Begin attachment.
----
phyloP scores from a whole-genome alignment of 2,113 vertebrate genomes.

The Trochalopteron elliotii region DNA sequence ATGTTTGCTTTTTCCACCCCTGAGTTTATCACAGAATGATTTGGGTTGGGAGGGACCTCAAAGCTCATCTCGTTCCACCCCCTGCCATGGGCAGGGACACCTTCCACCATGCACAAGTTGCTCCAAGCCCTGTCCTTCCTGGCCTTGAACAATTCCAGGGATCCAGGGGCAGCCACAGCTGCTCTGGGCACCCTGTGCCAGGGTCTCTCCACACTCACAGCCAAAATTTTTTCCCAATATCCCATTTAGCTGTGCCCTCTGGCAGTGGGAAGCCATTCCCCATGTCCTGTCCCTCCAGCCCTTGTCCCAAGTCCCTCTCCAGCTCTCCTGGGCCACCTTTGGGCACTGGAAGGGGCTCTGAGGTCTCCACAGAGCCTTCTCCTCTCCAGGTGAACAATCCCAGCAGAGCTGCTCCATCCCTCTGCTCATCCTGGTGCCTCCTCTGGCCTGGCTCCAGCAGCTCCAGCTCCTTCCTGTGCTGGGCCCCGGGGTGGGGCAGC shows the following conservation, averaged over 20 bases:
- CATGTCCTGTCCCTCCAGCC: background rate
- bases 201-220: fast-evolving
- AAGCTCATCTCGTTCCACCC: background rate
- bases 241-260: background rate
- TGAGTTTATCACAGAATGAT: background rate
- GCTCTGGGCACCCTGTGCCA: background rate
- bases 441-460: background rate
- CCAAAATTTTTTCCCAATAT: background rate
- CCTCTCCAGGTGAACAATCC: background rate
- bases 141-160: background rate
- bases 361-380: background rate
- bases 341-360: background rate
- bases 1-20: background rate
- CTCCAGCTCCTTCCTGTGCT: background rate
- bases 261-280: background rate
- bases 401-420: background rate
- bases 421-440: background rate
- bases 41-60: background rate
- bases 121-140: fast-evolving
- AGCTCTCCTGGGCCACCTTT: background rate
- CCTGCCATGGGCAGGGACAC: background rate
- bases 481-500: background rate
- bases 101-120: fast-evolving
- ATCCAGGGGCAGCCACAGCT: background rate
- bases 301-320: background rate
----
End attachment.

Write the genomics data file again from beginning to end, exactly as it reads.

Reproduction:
phyloP scores from a whole-genome alignment of 2,113 vertebrate genomes.

The Trochalopteron elliotii region DNA sequence ATGTTTGCTTTTTCCACCCCTGAGTTTATCACAGAATGATTTGGGTTGGGAGGGACCTCAAAGCTCATCTCGTTCCACCCCCTGCCATGGGCAGGGACACCTTCCACCATGCACAAGTTGCTCCAAGCCCTGTCCTTCCTGGCCTTGAACAATTCCAGGGATCCAGGGGCAGCCACAGCTGCTCTGGGCACCCTGTGCCAGGGTCTCTCCACACTCACAGCCAAAATTTTTTCCCAATATCCCATTTAGCTGTGCCCTCTGGCAGTGGGAAGCCATTCCCCATGTCCTGTCCCTCCAGCCCTTGTCCCAAGTCCCTCTCCAGCTCTCCTGGGCCACCTTTGGGCACTGGAAGGGGCTCTGAGGTCTCCACAGAGCCTTCTCCTCTCCAGGTGAACAATCCCAGCAGAGCTGCTCCATCCCTCTGCTCATCCTGGTGCCTCCTCTGGCCTGGCTCCAGCAGCTCCAGCTCCTTCCTGTGCTGGGCCCCGGGGTGGGGCAGC shows the following conservation, averaged over 20 bases:
- CATGTCCTGTCCCTCCAGCC: background rate
- bases 201-220: fast-evolving
- AAGCTCATCTCGTTCCACCC: background rate
- bases 241-260: background rate
- TGAGTTTATCACAGAATGAT: background rate
- GCTCTGGGCACCCTGTGCCA: background rate
- bases 441-460: background rate
- CCAAAATTTTTTCCCAATAT: background rate
- CCTCTCCAGGTGAACAATCC: background rate
- bases 141-160: background rate
- bases 361-380: background rate
- bases 341-360: background rate
- bases 1-20: background rate
- CTCCAGCTCCTTCCTGTGCT: background rate
- bases 261-280: background rate
- bases 401-420: background rate
- bases 421-440: background rate
- bases 41-60: background rate
- bases 121-140: fast-evolving
- AGCTCTCCTGGGCCACCTTT: background rate
- CCTGCCATGGGCAGGGACAC: background rate
- bases 481-500: background rate
- bases 101-120: fast-evolving
- ATCCAGGGGCAGCCACAGCT: background rate
- bases 301-320: background rate